Chatting backstage before the show while lounging in a Mardi Gras-style outfit he procured just for Friday’s gig, a relaxed Baumgartner mused about preparing to celebrate six years of sobriety and working with a new booking agent he hopes will help the Pamlico Sound move on to bigger things when the live-music industry really opens up. Even though the band, which has been together with various lineups for a decade, is still working in new lead singer Jessica Chernila and was missing a backup singer who had been exposed to COVID-19, Baumgartner and company came out swinging on Friday night.

“Tonight is a celebration of the healing power of pure funk and soul,” Baumgartner told the crowd before the ten-piece Pamlico Sound launched into its original “Let’s Funk,” part of a “Jive Church” set that, before the pandemic, used to feature Baumgartner making his way through audiences spraying them with water and testifying revival-style.

Being the funkiest band in a town as white as Boulder, weekend blizzard or not, is a little like being the fastest snail, but the Pamlico Sound — winner of the 2016 Oskar Blues Battle of the Bands — got its start blowing the roof off of University of Colorado parties and showed at the Boulder Theater on Friday night why it continues to draw dancing crowds in the area.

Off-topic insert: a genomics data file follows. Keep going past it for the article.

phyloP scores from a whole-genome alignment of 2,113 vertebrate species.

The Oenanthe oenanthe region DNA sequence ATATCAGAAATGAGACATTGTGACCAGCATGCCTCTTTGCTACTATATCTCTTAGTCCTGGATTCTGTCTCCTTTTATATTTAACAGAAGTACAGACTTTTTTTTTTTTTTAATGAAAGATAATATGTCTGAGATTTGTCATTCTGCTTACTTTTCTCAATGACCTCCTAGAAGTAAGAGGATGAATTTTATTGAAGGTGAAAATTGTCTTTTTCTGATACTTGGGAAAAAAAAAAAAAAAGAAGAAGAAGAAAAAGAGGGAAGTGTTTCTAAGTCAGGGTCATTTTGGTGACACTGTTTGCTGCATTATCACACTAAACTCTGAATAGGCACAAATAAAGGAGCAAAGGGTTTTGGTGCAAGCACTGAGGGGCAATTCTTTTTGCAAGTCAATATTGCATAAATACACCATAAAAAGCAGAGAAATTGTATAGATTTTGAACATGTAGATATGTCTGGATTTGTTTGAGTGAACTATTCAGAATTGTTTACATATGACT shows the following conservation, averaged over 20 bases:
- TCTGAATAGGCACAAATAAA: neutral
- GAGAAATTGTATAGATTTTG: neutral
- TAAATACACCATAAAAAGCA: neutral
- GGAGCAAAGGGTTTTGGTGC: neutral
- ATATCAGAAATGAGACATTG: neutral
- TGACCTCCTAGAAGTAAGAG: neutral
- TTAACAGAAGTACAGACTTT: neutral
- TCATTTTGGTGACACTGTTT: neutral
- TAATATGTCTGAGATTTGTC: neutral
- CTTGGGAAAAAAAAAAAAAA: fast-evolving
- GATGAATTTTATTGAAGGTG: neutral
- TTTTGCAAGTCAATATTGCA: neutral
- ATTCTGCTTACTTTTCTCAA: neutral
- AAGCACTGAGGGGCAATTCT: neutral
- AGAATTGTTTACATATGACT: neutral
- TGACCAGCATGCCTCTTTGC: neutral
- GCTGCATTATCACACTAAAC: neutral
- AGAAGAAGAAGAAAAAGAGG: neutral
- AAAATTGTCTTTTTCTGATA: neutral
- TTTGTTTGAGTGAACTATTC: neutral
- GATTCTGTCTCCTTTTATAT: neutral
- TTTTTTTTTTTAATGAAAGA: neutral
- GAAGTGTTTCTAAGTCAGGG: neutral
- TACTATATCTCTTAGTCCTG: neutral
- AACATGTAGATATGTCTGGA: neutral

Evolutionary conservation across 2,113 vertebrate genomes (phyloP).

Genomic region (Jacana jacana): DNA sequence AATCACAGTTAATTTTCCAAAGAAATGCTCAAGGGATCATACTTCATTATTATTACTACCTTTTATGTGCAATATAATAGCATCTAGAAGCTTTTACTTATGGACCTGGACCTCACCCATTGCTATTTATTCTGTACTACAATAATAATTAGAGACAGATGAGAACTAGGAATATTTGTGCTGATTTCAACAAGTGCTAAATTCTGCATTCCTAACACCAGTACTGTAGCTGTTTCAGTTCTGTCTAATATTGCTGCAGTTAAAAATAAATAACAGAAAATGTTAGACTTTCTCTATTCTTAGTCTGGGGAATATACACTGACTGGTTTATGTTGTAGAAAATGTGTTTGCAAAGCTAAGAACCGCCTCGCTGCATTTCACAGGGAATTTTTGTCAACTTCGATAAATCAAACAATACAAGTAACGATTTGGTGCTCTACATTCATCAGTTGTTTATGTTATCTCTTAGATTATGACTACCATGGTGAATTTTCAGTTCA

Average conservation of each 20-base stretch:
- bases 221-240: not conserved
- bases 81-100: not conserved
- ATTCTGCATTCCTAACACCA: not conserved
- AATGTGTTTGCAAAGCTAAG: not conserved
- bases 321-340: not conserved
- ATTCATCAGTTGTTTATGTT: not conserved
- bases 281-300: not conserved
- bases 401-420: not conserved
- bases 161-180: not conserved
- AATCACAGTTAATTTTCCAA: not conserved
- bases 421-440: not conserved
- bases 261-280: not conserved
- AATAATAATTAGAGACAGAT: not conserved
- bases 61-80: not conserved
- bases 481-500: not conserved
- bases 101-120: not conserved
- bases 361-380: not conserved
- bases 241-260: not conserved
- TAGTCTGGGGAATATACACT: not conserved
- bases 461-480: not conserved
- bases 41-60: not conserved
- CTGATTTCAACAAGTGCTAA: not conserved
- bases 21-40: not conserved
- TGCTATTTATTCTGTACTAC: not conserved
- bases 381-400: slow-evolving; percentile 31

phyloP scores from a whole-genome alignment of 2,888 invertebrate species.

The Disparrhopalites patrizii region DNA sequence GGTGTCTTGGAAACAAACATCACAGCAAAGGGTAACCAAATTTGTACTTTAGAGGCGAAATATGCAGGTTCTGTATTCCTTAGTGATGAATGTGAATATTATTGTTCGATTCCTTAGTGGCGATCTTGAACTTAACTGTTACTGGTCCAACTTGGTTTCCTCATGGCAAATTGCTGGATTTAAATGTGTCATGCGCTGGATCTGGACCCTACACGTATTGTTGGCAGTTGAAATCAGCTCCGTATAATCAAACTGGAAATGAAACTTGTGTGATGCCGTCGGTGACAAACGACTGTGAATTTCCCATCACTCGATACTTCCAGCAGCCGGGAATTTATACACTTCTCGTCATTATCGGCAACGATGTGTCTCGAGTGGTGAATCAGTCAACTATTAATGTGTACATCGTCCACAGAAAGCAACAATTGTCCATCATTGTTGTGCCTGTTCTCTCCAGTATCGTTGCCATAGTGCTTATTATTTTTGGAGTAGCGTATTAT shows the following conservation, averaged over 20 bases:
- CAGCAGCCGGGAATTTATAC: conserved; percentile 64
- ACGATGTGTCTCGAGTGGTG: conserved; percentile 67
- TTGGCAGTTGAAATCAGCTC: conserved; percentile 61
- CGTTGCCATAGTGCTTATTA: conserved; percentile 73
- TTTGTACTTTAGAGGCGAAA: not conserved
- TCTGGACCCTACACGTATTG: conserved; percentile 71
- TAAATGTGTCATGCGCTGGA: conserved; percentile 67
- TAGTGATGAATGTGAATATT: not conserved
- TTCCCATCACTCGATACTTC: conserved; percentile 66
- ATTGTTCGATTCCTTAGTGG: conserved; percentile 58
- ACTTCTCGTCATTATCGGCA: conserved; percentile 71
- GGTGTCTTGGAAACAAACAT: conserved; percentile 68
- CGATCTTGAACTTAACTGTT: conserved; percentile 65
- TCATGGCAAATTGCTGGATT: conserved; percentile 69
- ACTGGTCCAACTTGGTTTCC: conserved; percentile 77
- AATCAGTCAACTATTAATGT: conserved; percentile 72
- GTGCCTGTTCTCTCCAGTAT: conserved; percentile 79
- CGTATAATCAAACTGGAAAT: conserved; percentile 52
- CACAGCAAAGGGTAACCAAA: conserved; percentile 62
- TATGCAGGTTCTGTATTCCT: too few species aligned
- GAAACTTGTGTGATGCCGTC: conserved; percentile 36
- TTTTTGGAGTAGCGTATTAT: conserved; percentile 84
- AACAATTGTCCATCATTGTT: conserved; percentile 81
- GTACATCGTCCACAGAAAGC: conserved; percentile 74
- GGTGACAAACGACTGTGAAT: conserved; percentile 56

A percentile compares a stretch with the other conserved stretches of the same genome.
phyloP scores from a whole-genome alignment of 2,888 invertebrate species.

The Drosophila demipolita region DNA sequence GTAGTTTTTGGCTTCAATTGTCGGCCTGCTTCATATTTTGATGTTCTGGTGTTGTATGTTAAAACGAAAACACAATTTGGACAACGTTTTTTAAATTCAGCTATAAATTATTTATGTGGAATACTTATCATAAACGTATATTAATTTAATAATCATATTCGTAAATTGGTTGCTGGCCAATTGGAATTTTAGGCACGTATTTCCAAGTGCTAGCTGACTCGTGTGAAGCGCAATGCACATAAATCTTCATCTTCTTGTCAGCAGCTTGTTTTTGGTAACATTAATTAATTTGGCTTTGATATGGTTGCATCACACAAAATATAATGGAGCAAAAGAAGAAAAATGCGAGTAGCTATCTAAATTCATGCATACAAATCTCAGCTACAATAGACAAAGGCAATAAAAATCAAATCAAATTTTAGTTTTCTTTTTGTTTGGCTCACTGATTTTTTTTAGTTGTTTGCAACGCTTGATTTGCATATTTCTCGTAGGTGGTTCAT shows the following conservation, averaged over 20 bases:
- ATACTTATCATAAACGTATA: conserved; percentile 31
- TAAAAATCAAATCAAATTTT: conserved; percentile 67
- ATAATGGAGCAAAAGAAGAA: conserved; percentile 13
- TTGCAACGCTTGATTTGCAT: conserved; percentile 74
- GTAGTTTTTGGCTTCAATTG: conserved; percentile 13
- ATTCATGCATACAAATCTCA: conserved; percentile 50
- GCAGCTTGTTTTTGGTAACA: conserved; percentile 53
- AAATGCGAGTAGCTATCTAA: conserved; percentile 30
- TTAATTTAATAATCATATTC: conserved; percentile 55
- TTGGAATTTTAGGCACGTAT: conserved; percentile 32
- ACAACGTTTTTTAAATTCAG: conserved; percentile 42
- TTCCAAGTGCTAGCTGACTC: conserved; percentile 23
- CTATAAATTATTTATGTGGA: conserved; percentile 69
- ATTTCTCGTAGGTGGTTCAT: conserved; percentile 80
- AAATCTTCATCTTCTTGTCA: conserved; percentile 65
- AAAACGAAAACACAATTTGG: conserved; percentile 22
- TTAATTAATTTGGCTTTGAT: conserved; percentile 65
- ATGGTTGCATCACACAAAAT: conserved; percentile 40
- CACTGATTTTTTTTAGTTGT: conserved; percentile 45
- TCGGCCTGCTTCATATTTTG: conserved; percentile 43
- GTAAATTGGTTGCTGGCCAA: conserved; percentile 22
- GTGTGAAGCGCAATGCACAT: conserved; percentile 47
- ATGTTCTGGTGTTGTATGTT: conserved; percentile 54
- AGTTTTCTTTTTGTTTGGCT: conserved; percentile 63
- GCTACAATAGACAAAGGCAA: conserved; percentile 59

During a cover of James Brown’s “Get Up Offa That Thing,” numerous concert-goers bounced out of their seats joyfully to boogie their hearts out, having obviously waited an entire year to "get up offa" their couches.

“It is so great to see people dancing,” Baumgartner beamed after the Pamlico Sound finished an extended jam on the Brown classic, complete with dueling drum and horn solos.

“Oh, my fucking God, we missed you,” he said before kicking into a funky original called “Dancin’ Off the Wall.”

The group, which has played some virtual shows during the pandemic and performed to a socially distant parking-lot crowd at Upslope Brewing Company’s East Boulder location over the summer, mixed originals with funky covers all night. With Baumgartner sharing lead vocals, playing flute and sax, and shaking his lanky frame like Fishbone's Angelo Moore or Stop Making Sense-era David Byrne, the Pamlico Sound landed somewhere between Parliament Funkadelic, a wedding band and early Red Hot Chili Peppers tracks like “True Men Don’t Kill Coyotes.”